Here, for example, he puts up little physical resistance veering into various rollers, with the exception of an impressive recovery block.
Keep an eye on this while also watching how he fares rifling through his bag to rise up for shots against different types of coverages, including attacking hedges, switches, drop, and when opposing guards duck under (quick recommendation to opposing guards: don’t).
On an unrelated note, when he’s off-ball, where can we petition to have this chin set that Dallas ran for Dwight Powell implemented at Summer League? The people deserve to have Duarte lifting from the corner, creating a single high-side tag, as Jackson chases the cutter with a fake pindown to flow into a lob, amirite?
Too intricate, you say? The Pacers completed less than 10 lobs all of last season. Let us dream! And let Cassius be the initial threat slicing down the lane off the back-pick!
Oshae Brissett — Attacking closeouts
Brissett also needs to demonstrate more physical resistance against stronger frames (see: Bagley, Marvin’s going off for a season-high 31 points on May 5 against the Pacers), but the Canadian forward only attempted two mid-range shots and one unassisted three for the season. Overall, 60 percent of his field-goal attempts were either catch-and-shoot threes or off cuts, which speaks well of his shot-selection but also poses questions about what happens when he starts to face more aggressive closeouts. To that point, none of his threes were tightly contested last season, and his conversion rate dropped from 45 percent, when “wide open” (24-of-53) to 36 percent (9-of-25), when merely “open.”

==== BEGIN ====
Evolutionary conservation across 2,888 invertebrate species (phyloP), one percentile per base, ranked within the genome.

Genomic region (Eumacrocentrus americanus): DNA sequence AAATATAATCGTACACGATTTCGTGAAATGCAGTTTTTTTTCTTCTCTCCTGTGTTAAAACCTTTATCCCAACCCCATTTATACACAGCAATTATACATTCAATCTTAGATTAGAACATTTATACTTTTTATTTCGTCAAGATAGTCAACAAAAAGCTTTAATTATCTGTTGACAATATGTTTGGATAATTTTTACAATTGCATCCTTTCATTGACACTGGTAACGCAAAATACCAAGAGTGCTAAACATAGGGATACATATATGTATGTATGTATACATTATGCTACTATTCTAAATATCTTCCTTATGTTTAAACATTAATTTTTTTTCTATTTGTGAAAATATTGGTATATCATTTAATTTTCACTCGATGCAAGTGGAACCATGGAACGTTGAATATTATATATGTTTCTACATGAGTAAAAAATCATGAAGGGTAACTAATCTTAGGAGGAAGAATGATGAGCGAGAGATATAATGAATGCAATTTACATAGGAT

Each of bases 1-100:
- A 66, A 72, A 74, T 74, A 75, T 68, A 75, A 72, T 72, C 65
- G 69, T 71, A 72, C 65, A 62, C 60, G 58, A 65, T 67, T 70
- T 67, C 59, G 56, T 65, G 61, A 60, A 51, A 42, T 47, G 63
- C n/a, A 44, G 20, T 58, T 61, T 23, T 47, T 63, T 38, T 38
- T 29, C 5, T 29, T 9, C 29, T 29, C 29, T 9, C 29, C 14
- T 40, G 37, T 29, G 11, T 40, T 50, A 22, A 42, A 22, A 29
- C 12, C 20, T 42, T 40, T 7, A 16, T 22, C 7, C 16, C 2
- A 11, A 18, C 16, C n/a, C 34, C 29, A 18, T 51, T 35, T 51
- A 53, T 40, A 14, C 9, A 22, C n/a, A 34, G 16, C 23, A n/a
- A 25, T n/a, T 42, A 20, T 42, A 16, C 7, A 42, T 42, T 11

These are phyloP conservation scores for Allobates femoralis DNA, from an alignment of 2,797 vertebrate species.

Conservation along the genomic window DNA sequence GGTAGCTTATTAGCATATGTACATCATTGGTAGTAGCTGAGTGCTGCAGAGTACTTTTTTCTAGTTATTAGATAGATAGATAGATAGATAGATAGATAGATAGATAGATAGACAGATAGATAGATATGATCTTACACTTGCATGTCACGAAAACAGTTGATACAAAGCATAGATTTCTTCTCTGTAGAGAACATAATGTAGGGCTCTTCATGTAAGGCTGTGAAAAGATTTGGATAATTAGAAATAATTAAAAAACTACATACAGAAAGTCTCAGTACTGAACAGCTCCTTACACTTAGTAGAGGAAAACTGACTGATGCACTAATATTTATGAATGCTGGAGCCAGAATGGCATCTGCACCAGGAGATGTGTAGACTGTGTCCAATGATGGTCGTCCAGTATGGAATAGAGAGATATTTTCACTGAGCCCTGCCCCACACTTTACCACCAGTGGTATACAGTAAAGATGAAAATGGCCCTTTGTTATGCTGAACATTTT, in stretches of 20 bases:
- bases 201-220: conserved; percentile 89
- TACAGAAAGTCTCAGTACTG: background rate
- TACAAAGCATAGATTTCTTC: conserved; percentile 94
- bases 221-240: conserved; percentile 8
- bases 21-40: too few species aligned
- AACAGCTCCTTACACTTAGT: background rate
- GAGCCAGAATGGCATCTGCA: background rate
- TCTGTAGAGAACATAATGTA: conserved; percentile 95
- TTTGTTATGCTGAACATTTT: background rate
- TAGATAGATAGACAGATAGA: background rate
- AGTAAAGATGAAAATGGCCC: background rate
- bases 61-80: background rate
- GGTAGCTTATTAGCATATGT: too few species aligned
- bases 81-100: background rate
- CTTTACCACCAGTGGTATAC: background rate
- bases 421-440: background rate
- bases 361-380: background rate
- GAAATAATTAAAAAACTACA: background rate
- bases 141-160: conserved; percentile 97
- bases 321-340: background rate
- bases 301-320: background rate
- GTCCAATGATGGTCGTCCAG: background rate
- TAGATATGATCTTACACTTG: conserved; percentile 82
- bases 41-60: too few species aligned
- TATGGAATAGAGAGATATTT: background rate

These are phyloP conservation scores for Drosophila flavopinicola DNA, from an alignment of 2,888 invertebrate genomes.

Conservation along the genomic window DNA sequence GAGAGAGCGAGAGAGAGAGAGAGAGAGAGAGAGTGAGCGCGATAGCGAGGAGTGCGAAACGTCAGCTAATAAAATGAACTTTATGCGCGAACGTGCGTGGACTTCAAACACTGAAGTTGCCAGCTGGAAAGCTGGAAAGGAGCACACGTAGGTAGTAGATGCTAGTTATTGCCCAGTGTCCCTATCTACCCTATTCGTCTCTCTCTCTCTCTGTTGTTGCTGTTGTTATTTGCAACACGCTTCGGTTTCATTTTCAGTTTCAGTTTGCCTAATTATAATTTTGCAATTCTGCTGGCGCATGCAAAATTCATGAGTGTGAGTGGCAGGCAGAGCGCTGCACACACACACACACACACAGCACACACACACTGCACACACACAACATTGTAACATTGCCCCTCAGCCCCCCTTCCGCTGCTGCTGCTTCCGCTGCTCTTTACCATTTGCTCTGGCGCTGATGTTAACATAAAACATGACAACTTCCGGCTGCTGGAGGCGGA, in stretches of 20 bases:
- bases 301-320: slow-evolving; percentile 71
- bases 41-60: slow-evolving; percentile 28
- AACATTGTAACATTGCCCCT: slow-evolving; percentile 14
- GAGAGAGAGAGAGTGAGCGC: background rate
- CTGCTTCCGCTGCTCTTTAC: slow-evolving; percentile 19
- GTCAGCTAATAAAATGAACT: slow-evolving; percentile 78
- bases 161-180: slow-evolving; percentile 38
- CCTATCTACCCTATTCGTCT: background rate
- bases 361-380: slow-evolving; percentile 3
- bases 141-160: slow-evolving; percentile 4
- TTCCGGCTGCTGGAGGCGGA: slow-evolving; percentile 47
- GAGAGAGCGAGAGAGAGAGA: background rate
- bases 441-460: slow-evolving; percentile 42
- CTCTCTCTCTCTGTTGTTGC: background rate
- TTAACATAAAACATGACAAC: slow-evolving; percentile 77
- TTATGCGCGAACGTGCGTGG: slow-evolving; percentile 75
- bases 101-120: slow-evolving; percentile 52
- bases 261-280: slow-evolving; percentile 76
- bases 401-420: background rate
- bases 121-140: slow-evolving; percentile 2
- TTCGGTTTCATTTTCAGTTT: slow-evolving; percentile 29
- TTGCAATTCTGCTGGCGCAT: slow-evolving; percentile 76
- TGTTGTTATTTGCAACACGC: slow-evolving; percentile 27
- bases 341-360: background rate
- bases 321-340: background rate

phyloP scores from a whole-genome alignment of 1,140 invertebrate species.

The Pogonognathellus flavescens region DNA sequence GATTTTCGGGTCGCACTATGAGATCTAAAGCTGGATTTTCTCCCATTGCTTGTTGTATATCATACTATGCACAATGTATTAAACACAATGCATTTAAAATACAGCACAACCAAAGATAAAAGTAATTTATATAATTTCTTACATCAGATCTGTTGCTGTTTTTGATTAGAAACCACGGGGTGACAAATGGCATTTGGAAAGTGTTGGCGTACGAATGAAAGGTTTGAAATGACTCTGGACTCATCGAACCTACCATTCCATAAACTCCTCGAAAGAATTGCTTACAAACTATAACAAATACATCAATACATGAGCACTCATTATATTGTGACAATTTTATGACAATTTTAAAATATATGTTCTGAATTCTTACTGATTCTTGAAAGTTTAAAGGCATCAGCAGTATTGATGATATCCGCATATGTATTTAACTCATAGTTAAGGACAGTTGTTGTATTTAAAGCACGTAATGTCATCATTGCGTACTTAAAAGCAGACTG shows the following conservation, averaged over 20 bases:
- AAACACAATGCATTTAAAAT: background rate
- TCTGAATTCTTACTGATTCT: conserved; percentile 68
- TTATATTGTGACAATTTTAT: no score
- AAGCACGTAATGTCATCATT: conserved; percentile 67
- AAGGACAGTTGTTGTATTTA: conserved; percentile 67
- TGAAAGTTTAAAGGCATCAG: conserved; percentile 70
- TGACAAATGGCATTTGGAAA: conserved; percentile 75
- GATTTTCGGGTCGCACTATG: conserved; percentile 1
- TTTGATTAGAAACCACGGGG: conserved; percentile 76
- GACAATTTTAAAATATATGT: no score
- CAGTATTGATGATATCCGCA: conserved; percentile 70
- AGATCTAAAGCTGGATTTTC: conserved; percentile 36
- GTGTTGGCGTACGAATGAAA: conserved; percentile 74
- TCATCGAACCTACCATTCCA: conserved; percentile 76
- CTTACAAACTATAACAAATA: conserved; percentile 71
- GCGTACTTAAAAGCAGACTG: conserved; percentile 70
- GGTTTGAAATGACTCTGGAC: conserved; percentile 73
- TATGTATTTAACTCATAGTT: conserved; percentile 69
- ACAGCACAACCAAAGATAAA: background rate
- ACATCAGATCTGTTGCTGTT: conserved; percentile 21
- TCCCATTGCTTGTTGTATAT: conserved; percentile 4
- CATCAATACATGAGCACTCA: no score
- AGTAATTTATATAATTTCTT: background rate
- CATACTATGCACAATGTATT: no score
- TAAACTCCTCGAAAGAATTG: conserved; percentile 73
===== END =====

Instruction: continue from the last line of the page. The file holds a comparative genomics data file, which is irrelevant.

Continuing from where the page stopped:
If he continues to hit from distance as a more regular part of the rotation and eventually gets leveraged into putting the ball on the floor, he’s going to need to get better at turning the corner and adjusting his body in the air.
For the season, he went 4-of-19 (21 percent) on drives — a mark which was comparable to his 4-of-28 conversion and volume rates on driving layups in 12 games with the Mad Ants.
What about the rest of the field?
The nephew of five-time NBA Champion Derek Fisher, Duane Washington Jr. ageed to a two-way deal with the Pacers, after a great showing at the G League Elite camp and subsequent invite to the NBA Draft Combine. Washington’s crafty handle should provide an interesting foil against Stanley’s athleticism.
In somewhat confusing news: Hoops Hype reported that, in contrast to Cassius Stanley, the Pacers did not extend a qualifying offer to center Amida Brimah, who joined the team on two-way contract midway through last season to provide emergency depth at center. Shortly thereafter, however, the tweet breaking that news was deleted. This past April, it was reported that Brimah signed a two-year, two-way deal, which means he would have to be waived to open up a two-way spot for Stanley — assuming last season’s second-round pick, as a restricted free agent, signs the qualifying offer.